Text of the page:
Senate passes bill exposing Saudi Arabia to 9/11 legal claims
WASHINGTON — A bill that would let the families of those killed in the Sept. 11 attacks sue Saudi Arabia for any role in the terrorist plot passed the Senate unanimously on Tuesday, bringing Congress closer to a showdown with the White House, which has threatened to veto the legislation.
The Senate’s passage of the bill, which will now be taken up in the House, is another sign of escalating tensions in a relationship between the United States and Saudi Arabia that once received little scrutiny from lawmakers.
Administration officials have lobbied against the bill, a view that the White House spokesman Josh Earnest reiterated after the vote. And the Saudi government has warned that if the legislation passes, it might begin selling off up to $750 billion in Treasury securities and other assets in the United States before they face a danger of being frozen by American courts. Adel al-Jubeir, the Saudi foreign minister, delivered the warning to lawmakers and the administration while in Washington in March.
Many economists are skeptical that the Saudis would deliver on such a warning, saying that a sell-off would be hard to execute and would do more harm to the kingdom’s economy than to America’s.
Questions about the role Saudi officials might have played in the Sept. 11 plot have lingered for more than a decade, and families of the victims have used various lawsuits to try to hold members of the Saudi royal family and charities liable for what they allege is financial support of terrorism.
But these moves have been mostly blocked, in part because of a 1976 law that gives foreign nations some immunity from lawsuits in American courts.
The Senate bill carves out an exception to the law if foreign countries are found culpable for terrorist attacks that kill American citizens within the United States. If the bill were to pass both houses and be signed by the president, it could clear a path for the role of the Saudi government to be examined in the Sept. 11 suits.
Senator Chuck Schumer of New York, a Democrat and a sponsor of the bill, said the legislation would help the families of the victims seek justice. “For the sake of the families, I want to make clear beyond the shadow of a doubt that every entity, including foreign states, will be held accountable if they are found to be sponsors of the heinous act of 9/11,” he said shortly before the bill’s passage.
“If the Saudis did not participate in this terrorism, they have nothing to fear about going to court,” he said. “If they did, they should be held accountable.”
Mr. Schumer said he believed that Democrats would override a veto from Mr. Obama. He also said he believed that Saudi Arabia’s threat to pull its assets, a concern of the administration, was “hollow,” adding, “It will hurt them a lot more than it hurts us.”
Senator John Cornyn, Republican of Texas, said the legislation was written in such a way that Americans would not be subject to legal action taken by other nations. “I do believe that there’s going to be some saber rattling, some threats, but I think that they are hollow,” Mr. Cornyn said.
In a move intended to address some White House concerns, the bill’s sponsors included a new provision that would allow the attorney general to put a hold on individual court cases if the administration can show that it is negotiating with the defendant government to resolve the claims.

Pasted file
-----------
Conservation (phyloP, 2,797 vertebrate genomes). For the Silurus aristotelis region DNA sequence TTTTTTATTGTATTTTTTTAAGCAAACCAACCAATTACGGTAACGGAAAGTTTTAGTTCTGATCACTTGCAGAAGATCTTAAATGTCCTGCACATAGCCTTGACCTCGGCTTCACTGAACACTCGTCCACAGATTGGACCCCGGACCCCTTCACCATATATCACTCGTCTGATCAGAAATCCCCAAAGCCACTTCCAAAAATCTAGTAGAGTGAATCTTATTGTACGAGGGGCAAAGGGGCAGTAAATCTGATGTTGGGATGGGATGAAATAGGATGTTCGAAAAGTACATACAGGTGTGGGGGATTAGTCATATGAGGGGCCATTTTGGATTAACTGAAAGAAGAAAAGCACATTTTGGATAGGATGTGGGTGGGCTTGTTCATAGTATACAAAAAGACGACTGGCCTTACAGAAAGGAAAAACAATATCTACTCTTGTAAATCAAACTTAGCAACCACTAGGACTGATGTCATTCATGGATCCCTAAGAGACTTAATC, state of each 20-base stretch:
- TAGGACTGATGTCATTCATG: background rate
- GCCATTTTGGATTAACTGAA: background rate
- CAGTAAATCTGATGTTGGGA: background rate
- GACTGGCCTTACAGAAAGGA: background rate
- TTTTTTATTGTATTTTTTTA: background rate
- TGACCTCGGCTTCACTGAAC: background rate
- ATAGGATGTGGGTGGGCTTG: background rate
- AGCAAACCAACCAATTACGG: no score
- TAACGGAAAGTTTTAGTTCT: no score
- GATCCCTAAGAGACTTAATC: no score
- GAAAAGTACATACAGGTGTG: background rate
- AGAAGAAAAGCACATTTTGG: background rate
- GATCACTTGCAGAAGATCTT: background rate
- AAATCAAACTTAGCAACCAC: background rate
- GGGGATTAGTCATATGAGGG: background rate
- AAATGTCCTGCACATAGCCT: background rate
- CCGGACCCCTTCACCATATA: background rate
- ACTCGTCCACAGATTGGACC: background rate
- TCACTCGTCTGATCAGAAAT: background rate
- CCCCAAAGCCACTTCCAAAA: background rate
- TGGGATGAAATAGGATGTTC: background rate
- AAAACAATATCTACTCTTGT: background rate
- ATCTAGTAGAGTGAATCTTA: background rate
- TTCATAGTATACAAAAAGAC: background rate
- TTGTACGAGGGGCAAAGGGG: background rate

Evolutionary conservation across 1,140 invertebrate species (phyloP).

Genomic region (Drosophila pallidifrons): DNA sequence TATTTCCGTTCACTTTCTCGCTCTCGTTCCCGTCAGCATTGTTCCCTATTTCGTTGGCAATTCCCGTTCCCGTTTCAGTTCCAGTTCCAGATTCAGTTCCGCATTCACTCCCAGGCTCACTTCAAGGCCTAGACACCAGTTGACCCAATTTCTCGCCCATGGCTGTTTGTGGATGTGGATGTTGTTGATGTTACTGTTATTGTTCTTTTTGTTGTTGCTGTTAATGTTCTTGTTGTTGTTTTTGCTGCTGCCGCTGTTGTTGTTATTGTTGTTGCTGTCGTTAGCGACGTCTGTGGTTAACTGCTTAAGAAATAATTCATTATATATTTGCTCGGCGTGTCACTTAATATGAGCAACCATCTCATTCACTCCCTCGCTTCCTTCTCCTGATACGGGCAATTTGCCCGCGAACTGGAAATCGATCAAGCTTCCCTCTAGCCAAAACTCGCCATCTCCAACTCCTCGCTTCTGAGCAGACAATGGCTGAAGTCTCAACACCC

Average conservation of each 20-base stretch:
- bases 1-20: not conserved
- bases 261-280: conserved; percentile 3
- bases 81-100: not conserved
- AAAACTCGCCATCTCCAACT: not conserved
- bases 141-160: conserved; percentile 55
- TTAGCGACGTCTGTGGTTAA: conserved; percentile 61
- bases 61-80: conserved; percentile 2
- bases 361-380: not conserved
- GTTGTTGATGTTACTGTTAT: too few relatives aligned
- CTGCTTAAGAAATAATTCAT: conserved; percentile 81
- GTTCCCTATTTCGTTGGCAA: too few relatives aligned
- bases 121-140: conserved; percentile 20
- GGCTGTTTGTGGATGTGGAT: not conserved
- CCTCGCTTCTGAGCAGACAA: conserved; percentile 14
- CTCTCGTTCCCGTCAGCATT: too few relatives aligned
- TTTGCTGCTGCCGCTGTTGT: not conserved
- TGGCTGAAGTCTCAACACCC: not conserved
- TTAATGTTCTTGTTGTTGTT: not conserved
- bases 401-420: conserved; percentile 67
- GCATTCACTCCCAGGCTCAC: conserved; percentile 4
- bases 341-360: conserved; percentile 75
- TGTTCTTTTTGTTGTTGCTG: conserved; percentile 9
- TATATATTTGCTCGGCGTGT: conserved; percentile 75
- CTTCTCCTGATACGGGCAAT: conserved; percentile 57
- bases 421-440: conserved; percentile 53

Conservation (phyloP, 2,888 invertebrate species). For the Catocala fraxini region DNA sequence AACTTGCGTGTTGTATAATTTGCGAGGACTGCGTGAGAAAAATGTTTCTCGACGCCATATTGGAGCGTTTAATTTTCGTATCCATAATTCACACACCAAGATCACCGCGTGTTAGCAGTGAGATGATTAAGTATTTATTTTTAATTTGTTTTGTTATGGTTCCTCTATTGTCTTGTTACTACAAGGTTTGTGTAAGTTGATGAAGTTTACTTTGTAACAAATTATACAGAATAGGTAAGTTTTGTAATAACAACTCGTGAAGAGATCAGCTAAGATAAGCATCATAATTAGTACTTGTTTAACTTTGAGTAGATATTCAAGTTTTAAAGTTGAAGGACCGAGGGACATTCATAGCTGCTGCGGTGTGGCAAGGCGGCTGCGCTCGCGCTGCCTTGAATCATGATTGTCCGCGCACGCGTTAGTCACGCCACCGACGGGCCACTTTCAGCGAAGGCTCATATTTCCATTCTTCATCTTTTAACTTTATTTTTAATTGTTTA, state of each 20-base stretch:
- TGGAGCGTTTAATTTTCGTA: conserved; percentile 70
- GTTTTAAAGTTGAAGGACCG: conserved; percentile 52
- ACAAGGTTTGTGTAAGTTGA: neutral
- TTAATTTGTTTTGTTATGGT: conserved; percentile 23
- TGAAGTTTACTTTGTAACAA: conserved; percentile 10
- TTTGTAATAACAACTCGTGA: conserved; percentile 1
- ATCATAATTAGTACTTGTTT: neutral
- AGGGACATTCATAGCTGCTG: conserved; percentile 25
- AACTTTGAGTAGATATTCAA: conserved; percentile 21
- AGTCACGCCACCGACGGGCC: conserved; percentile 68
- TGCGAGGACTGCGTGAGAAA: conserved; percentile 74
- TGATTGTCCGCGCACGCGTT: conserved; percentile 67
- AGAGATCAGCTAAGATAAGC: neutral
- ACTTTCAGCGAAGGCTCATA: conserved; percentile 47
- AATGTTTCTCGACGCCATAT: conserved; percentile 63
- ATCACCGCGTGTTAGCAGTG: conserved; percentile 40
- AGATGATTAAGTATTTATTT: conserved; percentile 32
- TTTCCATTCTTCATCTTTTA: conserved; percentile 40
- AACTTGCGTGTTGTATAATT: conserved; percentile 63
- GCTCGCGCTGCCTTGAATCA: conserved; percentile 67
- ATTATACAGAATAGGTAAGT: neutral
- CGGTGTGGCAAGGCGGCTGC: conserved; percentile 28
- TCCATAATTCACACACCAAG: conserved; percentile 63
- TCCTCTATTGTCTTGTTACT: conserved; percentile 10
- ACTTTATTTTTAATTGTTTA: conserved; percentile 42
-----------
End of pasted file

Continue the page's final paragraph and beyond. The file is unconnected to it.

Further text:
But a release on Tuesday from Mr. Schumer’s office said the administration would need to provide details about the talks and a timetable for their resolution.
Mr. Earnest said on Tuesday that White House officials would seek to negotiate with Republicans and Democrats on alternatives to the legislation that might be acceptable to the president, but he added, “I don’t know if that’s possible at this point.”
Earlier this month, Mr. Jubeir said during a news conference that the proposed legislation was “stripping the principle of sovereign immunities” and turning international law “into the law of the jungle.”
The legislation is moving through Congress as the Obama administration considers whether to declassify a portion of a 2002 congressional investigation of the Sept. 11 attacks that cited some evidence that Saudi government officials and other Saudi citizens living in the United States had a hand in the terrorist plot.
Those conclusions have yet to be released publicly, but recently the National Archives posted a separate document on its website that appears to offer a glimpse at what the still-classified 28 pages contain.
The document, dated June 6, 2003, is a series of memos written by Sept. 11 commission staff members compiling numerous possible connections between the hijackers and Saudis in the United States.
The document was first disclosed publicly by 28pages.org, an advocacy website devoted to pushing for the declassification of the redacted section of the congressional inquiry.
The Sept. 11 commission, which began its work after the congressional inquiry, found “no evidence that the Saudi government as an institution or senior Saudi officials individually funded” Al Qaeda or the 9/11 plotters.
Last month, the commission’s co-chairmen, Thomas Kean and Lee Hamilton, issued a statement saying that the 28 pages “were based almost entirely on raw, unvetted material that came to the F.B.I.” — much of it ultimately deemed inconclusive by the Sept. 11 panel.
“Accusations of complicity in that mass murder from responsible authorities are a grave matter,” they wrote. “Such charges should be levied with care.”